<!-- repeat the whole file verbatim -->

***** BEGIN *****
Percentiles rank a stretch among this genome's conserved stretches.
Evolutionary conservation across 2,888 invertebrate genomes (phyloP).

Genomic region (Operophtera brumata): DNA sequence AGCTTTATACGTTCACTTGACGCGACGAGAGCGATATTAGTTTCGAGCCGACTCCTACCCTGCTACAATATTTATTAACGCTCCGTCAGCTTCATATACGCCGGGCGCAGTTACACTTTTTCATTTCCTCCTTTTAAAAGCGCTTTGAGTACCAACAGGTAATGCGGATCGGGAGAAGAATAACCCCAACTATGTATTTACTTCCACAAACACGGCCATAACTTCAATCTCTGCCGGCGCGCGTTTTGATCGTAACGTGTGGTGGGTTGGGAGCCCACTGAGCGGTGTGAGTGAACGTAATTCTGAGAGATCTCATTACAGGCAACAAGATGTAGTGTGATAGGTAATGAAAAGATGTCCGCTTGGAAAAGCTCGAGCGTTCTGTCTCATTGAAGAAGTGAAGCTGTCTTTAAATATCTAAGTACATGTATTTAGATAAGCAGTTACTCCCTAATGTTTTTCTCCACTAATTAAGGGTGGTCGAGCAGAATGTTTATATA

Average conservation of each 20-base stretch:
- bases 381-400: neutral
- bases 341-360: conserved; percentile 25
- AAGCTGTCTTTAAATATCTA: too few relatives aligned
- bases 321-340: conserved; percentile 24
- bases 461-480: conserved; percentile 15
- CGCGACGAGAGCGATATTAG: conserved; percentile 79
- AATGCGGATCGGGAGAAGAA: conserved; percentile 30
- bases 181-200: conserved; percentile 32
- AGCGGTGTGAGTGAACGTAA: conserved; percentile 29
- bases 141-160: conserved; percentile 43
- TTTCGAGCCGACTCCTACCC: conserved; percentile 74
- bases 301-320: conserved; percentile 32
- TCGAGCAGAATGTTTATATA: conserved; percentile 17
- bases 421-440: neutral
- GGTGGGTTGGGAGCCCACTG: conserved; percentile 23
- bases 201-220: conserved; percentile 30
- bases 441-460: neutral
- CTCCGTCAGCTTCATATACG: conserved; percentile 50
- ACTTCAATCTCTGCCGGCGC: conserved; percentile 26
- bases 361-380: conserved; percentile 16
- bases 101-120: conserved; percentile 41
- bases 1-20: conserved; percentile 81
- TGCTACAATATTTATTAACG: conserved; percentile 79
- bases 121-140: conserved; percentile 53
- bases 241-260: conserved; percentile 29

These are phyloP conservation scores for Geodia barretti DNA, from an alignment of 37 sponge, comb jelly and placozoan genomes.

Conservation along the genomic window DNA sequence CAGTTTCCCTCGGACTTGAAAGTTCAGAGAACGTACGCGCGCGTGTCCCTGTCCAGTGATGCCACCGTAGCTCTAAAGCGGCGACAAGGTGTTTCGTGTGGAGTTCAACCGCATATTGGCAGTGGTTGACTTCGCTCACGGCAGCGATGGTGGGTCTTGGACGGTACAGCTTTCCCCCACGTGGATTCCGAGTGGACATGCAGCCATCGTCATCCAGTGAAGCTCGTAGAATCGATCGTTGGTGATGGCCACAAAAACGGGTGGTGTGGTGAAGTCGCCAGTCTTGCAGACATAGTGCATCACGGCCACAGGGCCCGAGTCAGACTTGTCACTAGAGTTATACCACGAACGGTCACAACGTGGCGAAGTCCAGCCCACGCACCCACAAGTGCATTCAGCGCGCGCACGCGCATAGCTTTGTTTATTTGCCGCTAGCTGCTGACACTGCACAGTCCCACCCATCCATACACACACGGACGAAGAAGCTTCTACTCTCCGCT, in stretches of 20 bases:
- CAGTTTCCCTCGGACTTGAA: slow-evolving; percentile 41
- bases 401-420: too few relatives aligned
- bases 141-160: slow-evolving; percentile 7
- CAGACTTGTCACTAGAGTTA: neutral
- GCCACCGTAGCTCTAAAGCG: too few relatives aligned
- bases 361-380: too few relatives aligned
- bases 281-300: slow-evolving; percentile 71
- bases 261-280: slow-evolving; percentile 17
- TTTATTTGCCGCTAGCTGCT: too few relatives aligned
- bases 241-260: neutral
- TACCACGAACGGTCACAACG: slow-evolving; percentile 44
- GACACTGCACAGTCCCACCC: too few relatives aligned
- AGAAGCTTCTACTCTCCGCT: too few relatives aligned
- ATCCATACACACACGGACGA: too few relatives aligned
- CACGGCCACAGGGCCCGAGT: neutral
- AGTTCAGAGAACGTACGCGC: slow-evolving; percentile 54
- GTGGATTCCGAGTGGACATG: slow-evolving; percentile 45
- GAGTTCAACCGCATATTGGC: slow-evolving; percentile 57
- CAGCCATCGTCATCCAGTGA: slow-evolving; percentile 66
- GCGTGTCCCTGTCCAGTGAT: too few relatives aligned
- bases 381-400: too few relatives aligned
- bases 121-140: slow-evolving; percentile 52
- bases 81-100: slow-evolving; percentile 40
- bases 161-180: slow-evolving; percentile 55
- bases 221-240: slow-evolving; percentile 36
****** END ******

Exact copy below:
Percentiles rank a stretch among this genome's conserved stretches.
Evolutionary conservation across 2,888 invertebrate genomes (phyloP).

Genomic region (Operophtera brumata): DNA sequence AGCTTTATACGTTCACTTGACGCGACGAGAGCGATATTAGTTTCGAGCCGACTCCTACCCTGCTACAATATTTATTAACGCTCCGTCAGCTTCATATACGCCGGGCGCAGTTACACTTTTTCATTTCCTCCTTTTAAAAGCGCTTTGAGTACCAACAGGTAATGCGGATCGGGAGAAGAATAACCCCAACTATGTATTTACTTCCACAAACACGGCCATAACTTCAATCTCTGCCGGCGCGCGTTTTGATCGTAACGTGTGGTGGGTTGGGAGCCCACTGAGCGGTGTGAGTGAACGTAATTCTGAGAGATCTCATTACAGGCAACAAGATGTAGTGTGATAGGTAATGAAAAGATGTCCGCTTGGAAAAGCTCGAGCGTTCTGTCTCATTGAAGAAGTGAAGCTGTCTTTAAATATCTAAGTACATGTATTTAGATAAGCAGTTACTCCCTAATGTTTTTCTCCACTAATTAAGGGTGGTCGAGCAGAATGTTTATATA

Average conservation of each 20-base stretch:
- bases 381-400: neutral
- bases 341-360: conserved; percentile 25
- AAGCTGTCTTTAAATATCTA: too few relatives aligned
- bases 321-340: conserved; percentile 24
- bases 461-480: conserved; percentile 15
- CGCGACGAGAGCGATATTAG: conserved; percentile 79
- AATGCGGATCGGGAGAAGAA: conserved; percentile 30
- bases 181-200: conserved; percentile 32
- AGCGGTGTGAGTGAACGTAA: conserved; percentile 29
- bases 141-160: conserved; percentile 43
- TTTCGAGCCGACTCCTACCC: conserved; percentile 74
- bases 301-320: conserved; percentile 32
- TCGAGCAGAATGTTTATATA: conserved; percentile 17
- bases 421-440: neutral
- GGTGGGTTGGGAGCCCACTG: conserved; percentile 23
- bases 201-220: conserved; percentile 30
- bases 441-460: neutral
- CTCCGTCAGCTTCATATACG: conserved; percentile 50
- ACTTCAATCTCTGCCGGCGC: conserved; percentile 26
- bases 361-380: conserved; percentile 16
- bases 101-120: conserved; percentile 41
- bases 1-20: conserved; percentile 81
- TGCTACAATATTTATTAACG: conserved; percentile 79
- bases 121-140: conserved; percentile 53
- bases 241-260: conserved; percentile 29

These are phyloP conservation scores for Geodia barretti DNA, from an alignment of 37 sponge, comb jelly and placozoan genomes.

Conservation along the genomic window DNA sequence CAGTTTCCCTCGGACTTGAAAGTTCAGAGAACGTACGCGCGCGTGTCCCTGTCCAGTGATGCCACCGTAGCTCTAAAGCGGCGACAAGGTGTTTCGTGTGGAGTTCAACCGCATATTGGCAGTGGTTGACTTCGCTCACGGCAGCGATGGTGGGTCTTGGACGGTACAGCTTTCCCCCACGTGGATTCCGAGTGGACATGCAGCCATCGTCATCCAGTGAAGCTCGTAGAATCGATCGTTGGTGATGGCCACAAAAACGGGTGGTGTGGTGAAGTCGCCAGTCTTGCAGACATAGTGCATCACGGCCACAGGGCCCGAGTCAGACTTGTCACTAGAGTTATACCACGAACGGTCACAACGTGGCGAAGTCCAGCCCACGCACCCACAAGTGCATTCAGCGCGCGCACGCGCATAGCTTTGTTTATTTGCCGCTAGCTGCTGACACTGCACAGTCCCACCCATCCATACACACACGGACGAAGAAGCTTCTACTCTCCGCT, in stretches of 20 bases:
- CAGTTTCCCTCGGACTTGAA: slow-evolving; percentile 41
- bases 401-420: too few relatives aligned
- bases 141-160: slow-evolving; percentile 7
- CAGACTTGTCACTAGAGTTA: neutral
- GCCACCGTAGCTCTAAAGCG: too few relatives aligned
- bases 361-380: too few relatives aligned
- bases 281-300: slow-evolving; percentile 71
- bases 261-280: slow-evolving; percentile 17
- TTTATTTGCCGCTAGCTGCT: too few relatives aligned
- bases 241-260: neutral
- TACCACGAACGGTCACAACG: slow-evolving; percentile 44
- GACACTGCACAGTCCCACCC: too few relatives aligned
- AGAAGCTTCTACTCTCCGCT: too few relatives aligned
- ATCCATACACACACGGACGA: too few relatives aligned
- CACGGCCACAGGGCCCGAGT: neutral
- AGTTCAGAGAACGTACGCGC: slow-evolving; percentile 54
- GTGGATTCCGAGTGGACATG: slow-evolving; percentile 45
- GAGTTCAACCGCATATTGGC: slow-evolving; percentile 57
- CAGCCATCGTCATCCAGTGA: slow-evolving; percentile 66
- GCGTGTCCCTGTCCAGTGAT: too few relatives aligned
- bases 381-400: too few relatives aligned
- bases 121-140: slow-evolving; percentile 52
- bases 81-100: slow-evolving; percentile 40
- bases 161-180: slow-evolving; percentile 55
- bases 221-240: slow-evolving; percentile 36